Debt-ridden carrier Mexicana and its domestic subsidiaries were due to start suspending flights midnight on Friday and halt all operations by the next day as they seek to restructure costs, Mexico’s transportation secretary said.
The country’s biggest airline is forced to shut down because it does not have enough money to keep flying, Juan Francisco Molinar Horcasitas told reporters.
But Mexicana de Aviacion “is in a process that should lead to restructuring,” Molinar said. He declined to give specific details of Mexicana’s financial situation.
The airline filed for bankruptcy protection in Mexico and the US on Aug. 2, and later stopped selling tickets and suspended some flights.
Executives said this month that the company needed an infusion of at least US$100 million to keep flying and on Aug. 21 a group of Mexican investors called Tenedora K announced it had bought a 95 percent stake in Grupo Mexicana, which controls Mexicana and the domestic airlines MexicanaClick and MexicanaLink. All three airlines were to be grounded by yesterday afternoon.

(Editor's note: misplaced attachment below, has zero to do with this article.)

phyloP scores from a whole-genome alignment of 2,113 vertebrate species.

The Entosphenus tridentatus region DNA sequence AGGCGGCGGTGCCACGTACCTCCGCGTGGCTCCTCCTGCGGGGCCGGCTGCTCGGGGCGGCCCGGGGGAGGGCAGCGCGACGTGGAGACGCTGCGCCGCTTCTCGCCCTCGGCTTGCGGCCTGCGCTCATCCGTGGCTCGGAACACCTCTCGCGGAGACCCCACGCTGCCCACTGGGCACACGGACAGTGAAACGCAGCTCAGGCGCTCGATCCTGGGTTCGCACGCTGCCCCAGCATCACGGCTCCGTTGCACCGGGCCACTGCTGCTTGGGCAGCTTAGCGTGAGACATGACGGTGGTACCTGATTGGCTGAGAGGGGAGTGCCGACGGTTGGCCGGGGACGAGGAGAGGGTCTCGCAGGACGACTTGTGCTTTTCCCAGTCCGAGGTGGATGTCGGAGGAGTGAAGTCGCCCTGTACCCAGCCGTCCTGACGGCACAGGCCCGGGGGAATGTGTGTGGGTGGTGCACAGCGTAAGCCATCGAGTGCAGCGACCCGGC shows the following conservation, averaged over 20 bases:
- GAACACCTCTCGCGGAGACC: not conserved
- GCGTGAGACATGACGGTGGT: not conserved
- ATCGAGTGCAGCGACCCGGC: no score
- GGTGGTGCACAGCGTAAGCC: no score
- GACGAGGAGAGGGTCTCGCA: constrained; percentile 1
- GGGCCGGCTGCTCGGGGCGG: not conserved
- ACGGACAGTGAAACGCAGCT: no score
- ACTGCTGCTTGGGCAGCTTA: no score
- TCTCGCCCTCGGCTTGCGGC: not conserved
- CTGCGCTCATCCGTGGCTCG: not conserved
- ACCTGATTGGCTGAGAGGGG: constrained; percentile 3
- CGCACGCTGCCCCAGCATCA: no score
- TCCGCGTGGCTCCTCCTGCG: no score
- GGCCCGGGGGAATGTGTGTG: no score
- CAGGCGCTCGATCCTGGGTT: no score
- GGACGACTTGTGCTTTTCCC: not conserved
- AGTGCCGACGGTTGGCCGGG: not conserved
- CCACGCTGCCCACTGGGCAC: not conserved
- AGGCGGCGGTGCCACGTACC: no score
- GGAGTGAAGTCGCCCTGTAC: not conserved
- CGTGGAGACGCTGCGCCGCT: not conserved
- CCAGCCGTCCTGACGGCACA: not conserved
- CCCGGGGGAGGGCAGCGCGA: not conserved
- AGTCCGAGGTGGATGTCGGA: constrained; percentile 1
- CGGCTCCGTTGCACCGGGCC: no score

On Friday, Mexicana said in a statement on its Web site that current management received the airline “in a state of technical bankruptcy.”
In court filings, Mexicana said it was badly hit by the swine flu outbreak last year that scared away travelers for months and by the global economic slowdown. The airline added that high jet fuel prices and labor costs contributed to its financial troubles.
Mexicana flies to more than 65 national and international destinations, including the US, Canada, Central America, South America and Europe. It transported 11.1 million passengers last year, according to the company’s Web site.